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Campus construction: What’s new this fall

The start of the school year offers a timely opportunity to note work being done at the University. Illinois State completed one major construction project over the summer, is almost finished with two others, and is beginning renovations to a pair of older campus gems. Here’s a look at the Big 5 projects, courtesy of Illinois State’s Facilities Planning and Construction team.


The campus hub for student life, named for former University President Robert G. Bone, is set to get its first major makeover since opening in 1973. The $2 million design phase, which began in July, is expected to take about a year to complete. The Board of Trustees will consider the construction phase of this project following completion of design and an overall funding plan. “The architects are saying that it will be transformational,” Bone Student Center Director Michelle Paul said. “We are very excited about what the possibilities will be.” The east and west entrances will be redesigned to make clearer entry points into the three-story facility. “We are hoping to get more light into the building,” Paul said. Portable walls will be added to the Brown Ballroom in order to create smaller meeting spaces within the center’s largest footprint. Other changes will include expanding the Student Involvement Center, relocating the catering kitchen from the second to the first floor, developing a Welcome Center, and creating new space for the Campus Dining Services’ administrative offices. The Bone Student Center will remain open during construction. A completion date has yet to be set.

bone student center entrance


The University’s largest lecture hall will undergo a $1.27 million renovation starting in early fall. The 7,350-square-foot auditorium will get new seating; flooring; and sound, mechanical, electrical, and plumbing systems. Seating capacity will be reduced by two seats to 738. Besides some renovations in the 1990s, the auditorium has had no major improvements in its 105-year history. Larger classes will be held in the Normal Theater until Capen reopens next June.
capen auditorium


The first floor of 94-year-old Edwards Hall has undergone a $780,000 transformation. In July, the Mennonite College of Nursing moved into the renovated space, which includes 24 offices for staff and faculty, an interview room, a work room, a reception area, and space for research and support services. Work also included new painting, carpeting, ceilings, and lighting. The first floor had held nursing classrooms and laboratories; the area was vacated once the Nursing Simulation Laboratory opened in 2011. The lab was built to provide state-of-the-art instructional spaces and to accommodate an increase in the number of nursing students.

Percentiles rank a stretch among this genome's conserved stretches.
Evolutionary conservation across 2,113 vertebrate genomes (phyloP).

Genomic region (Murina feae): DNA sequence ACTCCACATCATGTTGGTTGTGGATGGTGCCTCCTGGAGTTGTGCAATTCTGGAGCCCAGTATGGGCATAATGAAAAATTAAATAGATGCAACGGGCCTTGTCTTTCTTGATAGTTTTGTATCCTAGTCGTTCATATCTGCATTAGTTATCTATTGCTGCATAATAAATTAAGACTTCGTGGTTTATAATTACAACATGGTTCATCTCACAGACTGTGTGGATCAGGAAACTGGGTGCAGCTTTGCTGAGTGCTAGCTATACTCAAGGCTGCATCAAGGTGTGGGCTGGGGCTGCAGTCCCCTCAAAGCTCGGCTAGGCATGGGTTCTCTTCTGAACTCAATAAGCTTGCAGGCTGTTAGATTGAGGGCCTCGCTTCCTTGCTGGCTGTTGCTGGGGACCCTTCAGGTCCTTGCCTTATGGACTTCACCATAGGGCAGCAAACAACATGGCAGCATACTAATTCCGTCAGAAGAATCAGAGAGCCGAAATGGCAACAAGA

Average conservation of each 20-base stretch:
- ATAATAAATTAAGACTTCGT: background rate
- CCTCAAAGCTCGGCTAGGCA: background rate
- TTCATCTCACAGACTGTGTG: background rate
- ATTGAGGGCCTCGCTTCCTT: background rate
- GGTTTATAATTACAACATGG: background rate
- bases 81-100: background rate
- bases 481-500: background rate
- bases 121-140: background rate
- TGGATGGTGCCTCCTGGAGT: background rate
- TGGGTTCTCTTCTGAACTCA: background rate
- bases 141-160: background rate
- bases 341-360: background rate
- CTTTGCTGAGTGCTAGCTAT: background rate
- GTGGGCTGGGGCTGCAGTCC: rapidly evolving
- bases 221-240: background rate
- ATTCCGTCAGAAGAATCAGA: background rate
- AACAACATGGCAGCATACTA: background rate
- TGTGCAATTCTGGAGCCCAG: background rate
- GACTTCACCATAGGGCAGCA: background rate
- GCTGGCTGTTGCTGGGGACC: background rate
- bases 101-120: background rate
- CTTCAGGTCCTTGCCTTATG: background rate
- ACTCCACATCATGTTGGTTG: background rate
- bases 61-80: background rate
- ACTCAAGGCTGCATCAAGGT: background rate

edwards hall


The Financial Aid Office will be moving from Fell Hall into the renovated first floor of Hovey Hall in September. The move will end five years of major construction at the University’s main administration building, though minor work is expected to continue on the second floor. Everything in the 16,300-square-foot first floor is new except for the existing restrooms. The $3 million project brings the Financial Aid Office closer to the Admissions Office, which is housed on the second floor of Hovey Hall. The previous first-floor occupants—several units of the Comptroller’s Office—relocated to the second floor of Uptown Crossing.
hovey hall


In September, University Galleries will move from the Center for the Visual Arts to its new 8,370-square-foot home on the ground floor of the Uptown Station Parking Deck at Beaufort and Broadway Streets. The public will get its first peek of the new facility October 11 at the opening for New York City artist Walter Robinson’s show. The new gallery, composed of five art spaces, will host exhibitions of work by national and international artists, and by Illinois State students, faculty, and alumni of the School of Art. The gallery is a partnership between the University and the town of Normal, from whom the space will be leased. University Galleries Director Barry Blinderman envisions a community gathering space that will host art exhibitions, artist talks, concerts, and meetings. “It’s not like an ivory tower. It will be a real meeting place,” Blinderman said.
new University Galleries
Here is a virtual tour of the new galleries:

And here is a map of campus, with markers identifying each building affected by the construction:

Kevin Bersett can be reached at